A few weeks go I got a letter, saying that to keep receiving Ampyra, I needed to do timed 25 foot walking test. My response was... what?!!
We are in a time when costs of prescriptions are being questioned. But it seems to me that the patient is the one who is "targeted" - a medicine is expensive, so make patients prove they really need the medicine... or whenever possible, find a cheaper alternative. This is concerning - whether we stick in the long-term with insurance, or whether we go to some kind of universal healthcare - decisions to use costly medicines will be questioned - and patients will find themselves in a place where they just want something to work, and when they find that something - they want to stay on it and not have to prove it works.
Here are excerpts from the letter I wrote regarding all this.
In 2010, Ampyra became available and I was one of the first patients to go on it with the help and advice of my physician. "Disease modifying therapies" (DMTs) have not worked for me and I have tried many of them. Ampyra works for a small subset of people with MS and there are a few people for whom Ampyra has astonishing results. I am one of those people. Within a day I noticed differences. I have not had any relapses in the six years I have been on Ampyra. No one really knows why, but a clue could be that my lesions are only in my spine and Ampyra works to connect potassium channels. Ampyra is my miracle drug and my improvements, while on this drug, still astonish me and many others who know me to this day.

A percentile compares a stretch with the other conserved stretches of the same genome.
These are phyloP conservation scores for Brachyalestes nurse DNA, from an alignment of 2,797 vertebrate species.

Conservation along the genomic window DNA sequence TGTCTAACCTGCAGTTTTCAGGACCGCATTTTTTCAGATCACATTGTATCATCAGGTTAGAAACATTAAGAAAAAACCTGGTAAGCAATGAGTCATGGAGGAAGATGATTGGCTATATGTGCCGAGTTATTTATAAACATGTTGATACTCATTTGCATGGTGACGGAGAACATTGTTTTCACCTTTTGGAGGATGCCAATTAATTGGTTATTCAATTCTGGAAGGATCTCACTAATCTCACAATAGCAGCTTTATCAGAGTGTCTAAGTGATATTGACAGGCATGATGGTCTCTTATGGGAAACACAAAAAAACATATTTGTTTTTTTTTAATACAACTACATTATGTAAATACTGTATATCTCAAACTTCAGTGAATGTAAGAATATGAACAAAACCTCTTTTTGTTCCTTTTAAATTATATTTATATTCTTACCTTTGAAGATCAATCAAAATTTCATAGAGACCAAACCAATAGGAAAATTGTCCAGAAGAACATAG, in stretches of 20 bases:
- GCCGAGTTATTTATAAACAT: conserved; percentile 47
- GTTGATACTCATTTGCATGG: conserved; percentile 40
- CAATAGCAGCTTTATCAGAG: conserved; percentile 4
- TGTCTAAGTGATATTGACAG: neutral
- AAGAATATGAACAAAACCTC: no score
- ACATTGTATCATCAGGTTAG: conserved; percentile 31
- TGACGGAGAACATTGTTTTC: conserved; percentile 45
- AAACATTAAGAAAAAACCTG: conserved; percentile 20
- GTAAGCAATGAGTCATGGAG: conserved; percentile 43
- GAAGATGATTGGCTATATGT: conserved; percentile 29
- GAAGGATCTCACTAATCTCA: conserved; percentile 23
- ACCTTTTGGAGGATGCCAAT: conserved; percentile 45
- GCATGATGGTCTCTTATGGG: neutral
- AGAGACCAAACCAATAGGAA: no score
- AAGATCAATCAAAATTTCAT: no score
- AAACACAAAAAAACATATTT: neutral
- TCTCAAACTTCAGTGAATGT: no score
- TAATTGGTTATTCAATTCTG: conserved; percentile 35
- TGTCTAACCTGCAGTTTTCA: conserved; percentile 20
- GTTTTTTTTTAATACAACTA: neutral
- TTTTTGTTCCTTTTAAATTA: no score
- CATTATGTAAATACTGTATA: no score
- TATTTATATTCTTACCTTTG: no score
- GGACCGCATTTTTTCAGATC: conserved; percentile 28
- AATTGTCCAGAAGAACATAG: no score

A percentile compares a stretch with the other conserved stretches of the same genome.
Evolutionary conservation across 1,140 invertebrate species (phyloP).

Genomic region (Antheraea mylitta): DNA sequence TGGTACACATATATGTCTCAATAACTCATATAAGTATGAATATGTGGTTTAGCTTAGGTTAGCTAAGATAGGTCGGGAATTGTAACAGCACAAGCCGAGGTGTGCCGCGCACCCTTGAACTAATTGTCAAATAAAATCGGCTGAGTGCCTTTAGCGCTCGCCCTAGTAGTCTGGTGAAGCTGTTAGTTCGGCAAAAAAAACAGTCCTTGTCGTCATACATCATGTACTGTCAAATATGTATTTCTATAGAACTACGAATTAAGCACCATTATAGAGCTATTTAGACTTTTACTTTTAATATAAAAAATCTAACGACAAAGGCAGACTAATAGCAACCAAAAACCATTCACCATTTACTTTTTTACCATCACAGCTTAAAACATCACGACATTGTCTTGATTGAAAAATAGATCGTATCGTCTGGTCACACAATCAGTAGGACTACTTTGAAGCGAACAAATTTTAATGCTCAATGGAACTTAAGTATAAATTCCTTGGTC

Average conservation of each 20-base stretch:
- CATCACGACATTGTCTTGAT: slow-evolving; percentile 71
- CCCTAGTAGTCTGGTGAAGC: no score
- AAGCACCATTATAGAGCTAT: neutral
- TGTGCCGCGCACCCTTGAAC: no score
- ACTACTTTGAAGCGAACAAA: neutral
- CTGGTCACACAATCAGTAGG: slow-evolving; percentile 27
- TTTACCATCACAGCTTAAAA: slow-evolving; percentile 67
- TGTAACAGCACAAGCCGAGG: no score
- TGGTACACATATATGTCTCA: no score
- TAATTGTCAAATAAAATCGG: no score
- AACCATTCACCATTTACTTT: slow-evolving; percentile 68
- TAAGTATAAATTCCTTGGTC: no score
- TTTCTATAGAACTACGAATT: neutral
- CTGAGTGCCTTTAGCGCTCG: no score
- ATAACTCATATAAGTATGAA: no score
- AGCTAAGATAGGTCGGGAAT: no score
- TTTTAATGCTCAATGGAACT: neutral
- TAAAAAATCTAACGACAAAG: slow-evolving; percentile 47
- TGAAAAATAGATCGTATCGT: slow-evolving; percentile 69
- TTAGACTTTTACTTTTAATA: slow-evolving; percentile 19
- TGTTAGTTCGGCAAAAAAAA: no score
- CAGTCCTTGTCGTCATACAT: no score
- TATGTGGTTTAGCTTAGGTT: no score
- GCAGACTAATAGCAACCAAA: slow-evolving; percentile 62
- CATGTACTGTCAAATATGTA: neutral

I returned as a patient to my physician in 2016. I have not had good experiences, as a patient, since being back, and it all surrounds pharmaceuticals. One of those experiences has been getting an ambiguous letter fthat I needed to do a walking test for Ampyra. I have had a baseline walking test, so my walking improvement on Ampyra can't be measured, and a baseline at 6 years is not a baseline. I did have do a timed test for me back in 2010, so I know exactly how slow I was back then and how much I have improved, both in speed but also in endurance. In fact, I wouldn't have even qualified to receive Ampyra given the guidelines for a baseline walking test which is concerning.